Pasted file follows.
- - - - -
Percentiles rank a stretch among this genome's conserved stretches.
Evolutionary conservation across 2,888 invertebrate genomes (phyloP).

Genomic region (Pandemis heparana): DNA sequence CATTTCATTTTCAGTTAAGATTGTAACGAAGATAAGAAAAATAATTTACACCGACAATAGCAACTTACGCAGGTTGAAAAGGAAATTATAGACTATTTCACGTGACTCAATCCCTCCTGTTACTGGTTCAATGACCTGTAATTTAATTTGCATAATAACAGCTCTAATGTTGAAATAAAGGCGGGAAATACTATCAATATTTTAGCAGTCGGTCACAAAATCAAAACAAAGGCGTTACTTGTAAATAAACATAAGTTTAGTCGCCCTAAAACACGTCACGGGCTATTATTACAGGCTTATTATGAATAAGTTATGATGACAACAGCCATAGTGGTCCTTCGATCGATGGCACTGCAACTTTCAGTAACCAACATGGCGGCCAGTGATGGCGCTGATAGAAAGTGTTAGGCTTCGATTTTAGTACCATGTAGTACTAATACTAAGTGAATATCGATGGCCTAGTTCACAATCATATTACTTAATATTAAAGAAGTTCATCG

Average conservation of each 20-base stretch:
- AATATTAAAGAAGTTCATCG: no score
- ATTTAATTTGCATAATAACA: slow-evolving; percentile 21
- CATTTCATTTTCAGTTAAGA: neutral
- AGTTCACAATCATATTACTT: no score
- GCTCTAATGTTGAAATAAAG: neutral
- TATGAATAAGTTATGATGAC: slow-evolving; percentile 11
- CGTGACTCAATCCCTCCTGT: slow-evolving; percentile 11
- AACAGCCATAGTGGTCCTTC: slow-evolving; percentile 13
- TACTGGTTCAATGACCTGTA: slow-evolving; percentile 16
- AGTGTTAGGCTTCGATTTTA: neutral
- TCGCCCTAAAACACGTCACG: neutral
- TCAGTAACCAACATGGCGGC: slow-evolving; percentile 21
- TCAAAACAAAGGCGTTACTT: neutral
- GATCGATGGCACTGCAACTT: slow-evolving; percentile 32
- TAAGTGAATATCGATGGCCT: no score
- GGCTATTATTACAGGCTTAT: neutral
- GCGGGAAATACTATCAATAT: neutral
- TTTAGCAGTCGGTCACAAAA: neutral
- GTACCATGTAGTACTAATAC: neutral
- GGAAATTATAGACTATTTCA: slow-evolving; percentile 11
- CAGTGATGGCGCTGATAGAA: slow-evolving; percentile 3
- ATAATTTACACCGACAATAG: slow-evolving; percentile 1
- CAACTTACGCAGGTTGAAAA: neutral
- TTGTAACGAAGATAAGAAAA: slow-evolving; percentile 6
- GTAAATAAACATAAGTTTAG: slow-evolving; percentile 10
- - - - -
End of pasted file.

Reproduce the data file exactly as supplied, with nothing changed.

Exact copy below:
Percentiles rank a stretch among this genome's conserved stretches.
Evolutionary conservation across 2,888 invertebrate genomes (phyloP).

Genomic region (Pandemis heparana): DNA sequence CATTTCATTTTCAGTTAAGATTGTAACGAAGATAAGAAAAATAATTTACACCGACAATAGCAACTTACGCAGGTTGAAAAGGAAATTATAGACTATTTCACGTGACTCAATCCCTCCTGTTACTGGTTCAATGACCTGTAATTTAATTTGCATAATAACAGCTCTAATGTTGAAATAAAGGCGGGAAATACTATCAATATTTTAGCAGTCGGTCACAAAATCAAAACAAAGGCGTTACTTGTAAATAAACATAAGTTTAGTCGCCCTAAAACACGTCACGGGCTATTATTACAGGCTTATTATGAATAAGTTATGATGACAACAGCCATAGTGGTCCTTCGATCGATGGCACTGCAACTTTCAGTAACCAACATGGCGGCCAGTGATGGCGCTGATAGAAAGTGTTAGGCTTCGATTTTAGTACCATGTAGTACTAATACTAAGTGAATATCGATGGCCTAGTTCACAATCATATTACTTAATATTAAAGAAGTTCATCG

Average conservation of each 20-base stretch:
- AATATTAAAGAAGTTCATCG: no score
- ATTTAATTTGCATAATAACA: slow-evolving; percentile 21
- CATTTCATTTTCAGTTAAGA: neutral
- AGTTCACAATCATATTACTT: no score
- GCTCTAATGTTGAAATAAAG: neutral
- TATGAATAAGTTATGATGAC: slow-evolving; percentile 11
- CGTGACTCAATCCCTCCTGT: slow-evolving; percentile 11
- AACAGCCATAGTGGTCCTTC: slow-evolving; percentile 13
- TACTGGTTCAATGACCTGTA: slow-evolving; percentile 16
- AGTGTTAGGCTTCGATTTTA: neutral
- TCGCCCTAAAACACGTCACG: neutral
- TCAGTAACCAACATGGCGGC: slow-evolving; percentile 21
- TCAAAACAAAGGCGTTACTT: neutral
- GATCGATGGCACTGCAACTT: slow-evolving; percentile 32
- TAAGTGAATATCGATGGCCT: no score
- GGCTATTATTACAGGCTTAT: neutral
- GCGGGAAATACTATCAATAT: neutral
- TTTAGCAGTCGGTCACAAAA: neutral
- GTACCATGTAGTACTAATAC: neutral
- GGAAATTATAGACTATTTCA: slow-evolving; percentile 11
- CAGTGATGGCGCTGATAGAA: slow-evolving; percentile 3
- ATAATTTACACCGACAATAG: slow-evolving; percentile 1
- CAACTTACGCAGGTTGAAAA: neutral
- TTGTAACGAAGATAAGAAAA: slow-evolving; percentile 6
- GTAAATAAACATAAGTTTAG: slow-evolving; percentile 10